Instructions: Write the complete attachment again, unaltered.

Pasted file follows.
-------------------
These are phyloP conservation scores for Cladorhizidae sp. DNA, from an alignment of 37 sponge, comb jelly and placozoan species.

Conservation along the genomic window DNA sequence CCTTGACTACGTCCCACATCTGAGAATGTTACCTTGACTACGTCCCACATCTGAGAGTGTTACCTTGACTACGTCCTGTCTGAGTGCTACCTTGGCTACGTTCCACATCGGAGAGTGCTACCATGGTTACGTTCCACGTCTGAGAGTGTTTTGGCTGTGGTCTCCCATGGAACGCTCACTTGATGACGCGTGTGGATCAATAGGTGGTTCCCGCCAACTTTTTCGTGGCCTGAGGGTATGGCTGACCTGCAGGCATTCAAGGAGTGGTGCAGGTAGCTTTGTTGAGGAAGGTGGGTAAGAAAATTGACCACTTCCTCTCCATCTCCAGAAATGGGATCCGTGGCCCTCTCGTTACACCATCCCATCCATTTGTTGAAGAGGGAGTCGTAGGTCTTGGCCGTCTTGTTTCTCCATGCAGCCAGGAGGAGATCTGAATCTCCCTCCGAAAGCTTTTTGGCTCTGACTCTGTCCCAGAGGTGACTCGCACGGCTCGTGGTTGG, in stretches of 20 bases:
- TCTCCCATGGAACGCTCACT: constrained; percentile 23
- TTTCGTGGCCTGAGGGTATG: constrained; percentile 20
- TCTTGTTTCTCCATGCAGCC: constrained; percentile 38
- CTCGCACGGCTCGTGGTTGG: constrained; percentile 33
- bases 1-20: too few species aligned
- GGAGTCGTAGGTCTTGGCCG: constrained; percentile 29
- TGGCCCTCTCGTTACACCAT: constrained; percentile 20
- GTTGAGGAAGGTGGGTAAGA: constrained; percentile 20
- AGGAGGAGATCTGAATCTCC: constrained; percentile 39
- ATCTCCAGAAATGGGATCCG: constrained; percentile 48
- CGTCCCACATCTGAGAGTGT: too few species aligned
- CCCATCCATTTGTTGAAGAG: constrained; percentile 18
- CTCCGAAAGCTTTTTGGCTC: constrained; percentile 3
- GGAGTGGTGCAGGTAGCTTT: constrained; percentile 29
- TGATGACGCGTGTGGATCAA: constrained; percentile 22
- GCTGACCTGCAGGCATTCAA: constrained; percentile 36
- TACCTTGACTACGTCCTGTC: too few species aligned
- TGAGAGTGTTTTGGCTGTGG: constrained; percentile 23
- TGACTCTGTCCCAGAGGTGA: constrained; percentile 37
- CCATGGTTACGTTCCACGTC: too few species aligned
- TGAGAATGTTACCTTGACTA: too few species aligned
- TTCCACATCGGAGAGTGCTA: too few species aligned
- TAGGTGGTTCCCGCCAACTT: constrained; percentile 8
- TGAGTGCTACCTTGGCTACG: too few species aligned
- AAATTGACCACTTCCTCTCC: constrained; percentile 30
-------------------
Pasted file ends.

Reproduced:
These are phyloP conservation scores for Cladorhizidae sp. DNA, from an alignment of 37 sponge, comb jelly and placozoan species.

Conservation along the genomic window DNA sequence CCTTGACTACGTCCCACATCTGAGAATGTTACCTTGACTACGTCCCACATCTGAGAGTGTTACCTTGACTACGTCCTGTCTGAGTGCTACCTTGGCTACGTTCCACATCGGAGAGTGCTACCATGGTTACGTTCCACGTCTGAGAGTGTTTTGGCTGTGGTCTCCCATGGAACGCTCACTTGATGACGCGTGTGGATCAATAGGTGGTTCCCGCCAACTTTTTCGTGGCCTGAGGGTATGGCTGACCTGCAGGCATTCAAGGAGTGGTGCAGGTAGCTTTGTTGAGGAAGGTGGGTAAGAAAATTGACCACTTCCTCTCCATCTCCAGAAATGGGATCCGTGGCCCTCTCGTTACACCATCCCATCCATTTGTTGAAGAGGGAGTCGTAGGTCTTGGCCGTCTTGTTTCTCCATGCAGCCAGGAGGAGATCTGAATCTCCCTCCGAAAGCTTTTTGGCTCTGACTCTGTCCCAGAGGTGACTCGCACGGCTCGTGGTTGG, in stretches of 20 bases:
- TCTCCCATGGAACGCTCACT: constrained; percentile 23
- TTTCGTGGCCTGAGGGTATG: constrained; percentile 20
- TCTTGTTTCTCCATGCAGCC: constrained; percentile 38
- CTCGCACGGCTCGTGGTTGG: constrained; percentile 33
- bases 1-20: too few species aligned
- GGAGTCGTAGGTCTTGGCCG: constrained; percentile 29
- TGGCCCTCTCGTTACACCAT: constrained; percentile 20
- GTTGAGGAAGGTGGGTAAGA: constrained; percentile 20
- AGGAGGAGATCTGAATCTCC: constrained; percentile 39
- ATCTCCAGAAATGGGATCCG: constrained; percentile 48
- CGTCCCACATCTGAGAGTGT: too few species aligned
- CCCATCCATTTGTTGAAGAG: constrained; percentile 18
- CTCCGAAAGCTTTTTGGCTC: constrained; percentile 3
- GGAGTGGTGCAGGTAGCTTT: constrained; percentile 29
- TGATGACGCGTGTGGATCAA: constrained; percentile 22
- GCTGACCTGCAGGCATTCAA: constrained; percentile 36
- TACCTTGACTACGTCCTGTC: too few species aligned
- TGAGAGTGTTTTGGCTGTGG: constrained; percentile 23
- TGACTCTGTCCCAGAGGTGA: constrained; percentile 37
- CCATGGTTACGTTCCACGTC: too few species aligned
- TGAGAATGTTACCTTGACTA: too few species aligned
- TTCCACATCGGAGAGTGCTA: too few species aligned
- TAGGTGGTTCCCGCCAACTT: constrained; percentile 8
- TGAGTGCTACCTTGGCTACG: too few species aligned
- AAATTGACCACTTCCTCTCC: constrained; percentile 30